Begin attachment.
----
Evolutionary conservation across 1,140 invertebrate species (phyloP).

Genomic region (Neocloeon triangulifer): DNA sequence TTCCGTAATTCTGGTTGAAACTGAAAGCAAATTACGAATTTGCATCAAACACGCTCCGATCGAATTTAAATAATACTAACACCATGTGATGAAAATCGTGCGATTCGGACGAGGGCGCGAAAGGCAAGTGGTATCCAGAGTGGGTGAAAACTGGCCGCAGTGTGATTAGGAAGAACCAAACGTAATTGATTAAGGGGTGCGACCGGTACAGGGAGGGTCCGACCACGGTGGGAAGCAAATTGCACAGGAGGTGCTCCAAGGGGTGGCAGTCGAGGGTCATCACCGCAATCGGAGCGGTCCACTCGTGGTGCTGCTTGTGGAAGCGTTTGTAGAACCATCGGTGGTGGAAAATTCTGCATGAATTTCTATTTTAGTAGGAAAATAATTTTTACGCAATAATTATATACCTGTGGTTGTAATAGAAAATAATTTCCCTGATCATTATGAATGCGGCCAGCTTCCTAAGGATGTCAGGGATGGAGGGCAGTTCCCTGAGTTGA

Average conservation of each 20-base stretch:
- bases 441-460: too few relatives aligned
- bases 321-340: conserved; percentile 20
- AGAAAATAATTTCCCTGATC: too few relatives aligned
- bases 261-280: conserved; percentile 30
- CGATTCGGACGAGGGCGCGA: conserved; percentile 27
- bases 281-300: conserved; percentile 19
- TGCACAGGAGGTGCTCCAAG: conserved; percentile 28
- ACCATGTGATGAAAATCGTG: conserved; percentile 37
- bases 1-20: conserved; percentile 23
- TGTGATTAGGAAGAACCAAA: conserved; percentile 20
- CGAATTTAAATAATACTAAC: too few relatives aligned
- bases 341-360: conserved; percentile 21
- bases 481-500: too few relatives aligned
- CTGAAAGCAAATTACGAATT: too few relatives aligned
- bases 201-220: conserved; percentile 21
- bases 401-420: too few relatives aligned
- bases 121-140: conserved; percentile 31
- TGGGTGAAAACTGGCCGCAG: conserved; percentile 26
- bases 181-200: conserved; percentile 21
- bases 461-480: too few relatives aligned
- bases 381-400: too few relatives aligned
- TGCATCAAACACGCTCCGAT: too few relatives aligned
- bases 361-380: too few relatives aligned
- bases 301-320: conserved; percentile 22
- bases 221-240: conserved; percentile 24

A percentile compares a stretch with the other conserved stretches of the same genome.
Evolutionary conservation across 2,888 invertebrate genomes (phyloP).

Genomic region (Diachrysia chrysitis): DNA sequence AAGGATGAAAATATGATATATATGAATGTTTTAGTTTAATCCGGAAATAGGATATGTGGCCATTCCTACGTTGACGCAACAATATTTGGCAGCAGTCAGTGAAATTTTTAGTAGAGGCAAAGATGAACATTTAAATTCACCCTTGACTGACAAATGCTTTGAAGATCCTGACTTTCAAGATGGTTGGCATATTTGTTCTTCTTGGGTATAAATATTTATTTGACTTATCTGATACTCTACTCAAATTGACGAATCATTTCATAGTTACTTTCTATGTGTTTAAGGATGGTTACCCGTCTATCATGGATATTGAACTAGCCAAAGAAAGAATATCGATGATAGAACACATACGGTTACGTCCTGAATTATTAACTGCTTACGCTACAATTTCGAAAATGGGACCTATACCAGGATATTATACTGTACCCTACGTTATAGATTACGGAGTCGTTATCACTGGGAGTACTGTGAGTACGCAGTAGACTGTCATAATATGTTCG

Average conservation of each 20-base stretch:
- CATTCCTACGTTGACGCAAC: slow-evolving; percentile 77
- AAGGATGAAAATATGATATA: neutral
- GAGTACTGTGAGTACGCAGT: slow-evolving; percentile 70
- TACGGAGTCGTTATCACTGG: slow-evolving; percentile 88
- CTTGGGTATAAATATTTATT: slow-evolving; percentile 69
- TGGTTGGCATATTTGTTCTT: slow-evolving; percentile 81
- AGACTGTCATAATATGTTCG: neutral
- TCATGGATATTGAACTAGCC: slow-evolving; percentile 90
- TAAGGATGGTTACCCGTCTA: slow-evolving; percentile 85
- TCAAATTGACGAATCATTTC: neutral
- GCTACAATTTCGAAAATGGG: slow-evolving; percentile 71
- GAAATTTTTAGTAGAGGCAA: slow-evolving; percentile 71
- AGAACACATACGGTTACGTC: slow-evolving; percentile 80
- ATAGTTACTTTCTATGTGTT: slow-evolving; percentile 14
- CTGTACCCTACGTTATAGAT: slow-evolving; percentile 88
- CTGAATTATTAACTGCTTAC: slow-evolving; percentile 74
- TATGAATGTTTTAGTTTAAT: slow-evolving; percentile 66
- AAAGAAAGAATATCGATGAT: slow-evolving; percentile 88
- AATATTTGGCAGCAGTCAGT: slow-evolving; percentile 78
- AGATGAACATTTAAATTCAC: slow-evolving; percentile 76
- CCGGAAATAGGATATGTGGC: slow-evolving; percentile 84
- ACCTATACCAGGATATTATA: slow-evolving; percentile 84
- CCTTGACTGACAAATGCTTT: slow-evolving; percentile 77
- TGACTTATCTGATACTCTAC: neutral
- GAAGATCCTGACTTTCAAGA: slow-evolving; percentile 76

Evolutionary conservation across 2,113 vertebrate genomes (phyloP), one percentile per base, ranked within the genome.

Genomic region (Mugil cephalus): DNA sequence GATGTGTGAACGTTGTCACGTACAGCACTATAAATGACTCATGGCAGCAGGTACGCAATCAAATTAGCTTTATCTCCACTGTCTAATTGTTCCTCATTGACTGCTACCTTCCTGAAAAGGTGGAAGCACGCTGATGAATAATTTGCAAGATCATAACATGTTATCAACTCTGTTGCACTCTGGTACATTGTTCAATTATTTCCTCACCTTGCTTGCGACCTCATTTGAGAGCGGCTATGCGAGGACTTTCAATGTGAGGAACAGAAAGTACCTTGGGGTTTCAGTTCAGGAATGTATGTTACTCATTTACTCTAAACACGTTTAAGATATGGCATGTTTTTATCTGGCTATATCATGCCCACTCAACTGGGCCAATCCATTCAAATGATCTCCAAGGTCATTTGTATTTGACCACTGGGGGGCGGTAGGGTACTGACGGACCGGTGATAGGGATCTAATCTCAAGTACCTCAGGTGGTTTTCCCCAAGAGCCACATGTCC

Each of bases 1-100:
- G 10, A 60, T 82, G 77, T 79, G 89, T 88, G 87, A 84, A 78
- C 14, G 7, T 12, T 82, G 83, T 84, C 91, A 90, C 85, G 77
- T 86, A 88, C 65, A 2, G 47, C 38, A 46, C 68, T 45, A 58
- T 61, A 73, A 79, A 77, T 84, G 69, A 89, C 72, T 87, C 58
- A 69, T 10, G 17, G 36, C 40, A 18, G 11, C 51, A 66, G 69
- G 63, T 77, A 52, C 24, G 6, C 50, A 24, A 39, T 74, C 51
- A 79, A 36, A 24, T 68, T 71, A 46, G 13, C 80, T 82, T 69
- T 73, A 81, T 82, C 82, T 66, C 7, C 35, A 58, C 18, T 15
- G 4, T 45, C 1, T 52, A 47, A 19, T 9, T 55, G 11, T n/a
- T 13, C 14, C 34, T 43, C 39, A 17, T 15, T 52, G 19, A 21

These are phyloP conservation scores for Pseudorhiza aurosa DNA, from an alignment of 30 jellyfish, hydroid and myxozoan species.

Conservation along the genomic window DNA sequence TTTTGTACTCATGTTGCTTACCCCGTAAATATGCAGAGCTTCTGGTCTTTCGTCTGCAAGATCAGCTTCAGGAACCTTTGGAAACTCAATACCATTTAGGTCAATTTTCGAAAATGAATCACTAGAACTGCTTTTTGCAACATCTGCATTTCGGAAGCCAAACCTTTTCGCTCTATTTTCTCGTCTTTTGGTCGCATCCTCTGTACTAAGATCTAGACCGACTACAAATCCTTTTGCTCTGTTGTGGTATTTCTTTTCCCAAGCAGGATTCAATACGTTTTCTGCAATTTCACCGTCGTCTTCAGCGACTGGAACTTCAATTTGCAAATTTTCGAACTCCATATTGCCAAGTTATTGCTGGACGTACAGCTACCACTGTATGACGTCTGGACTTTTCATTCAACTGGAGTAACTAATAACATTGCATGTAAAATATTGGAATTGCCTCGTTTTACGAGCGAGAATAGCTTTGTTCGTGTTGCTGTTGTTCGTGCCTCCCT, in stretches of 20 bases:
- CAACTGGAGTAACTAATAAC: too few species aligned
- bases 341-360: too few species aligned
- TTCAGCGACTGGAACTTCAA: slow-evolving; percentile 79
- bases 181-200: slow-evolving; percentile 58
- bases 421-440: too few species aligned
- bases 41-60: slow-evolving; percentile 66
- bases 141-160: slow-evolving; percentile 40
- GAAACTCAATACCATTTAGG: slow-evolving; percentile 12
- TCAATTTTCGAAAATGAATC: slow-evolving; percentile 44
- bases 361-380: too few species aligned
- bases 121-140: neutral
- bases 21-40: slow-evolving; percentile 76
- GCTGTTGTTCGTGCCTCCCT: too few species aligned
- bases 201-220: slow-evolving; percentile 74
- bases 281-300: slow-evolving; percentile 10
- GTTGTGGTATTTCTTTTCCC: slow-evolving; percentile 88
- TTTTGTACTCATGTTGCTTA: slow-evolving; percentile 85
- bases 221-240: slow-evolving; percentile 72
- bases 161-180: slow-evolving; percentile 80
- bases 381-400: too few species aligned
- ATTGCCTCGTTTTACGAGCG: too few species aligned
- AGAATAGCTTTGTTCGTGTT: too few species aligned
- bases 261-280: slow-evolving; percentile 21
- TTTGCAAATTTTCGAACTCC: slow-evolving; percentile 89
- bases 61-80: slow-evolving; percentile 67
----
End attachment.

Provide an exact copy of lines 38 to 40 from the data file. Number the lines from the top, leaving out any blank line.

- TGGTTGGCATATTTGTTCTT: slow-evolving; percentile 81
- AGACTGTCATAATATGTTCG: neutral
- TCATGGATATTGAACTAGCC: slow-evolving; percentile 90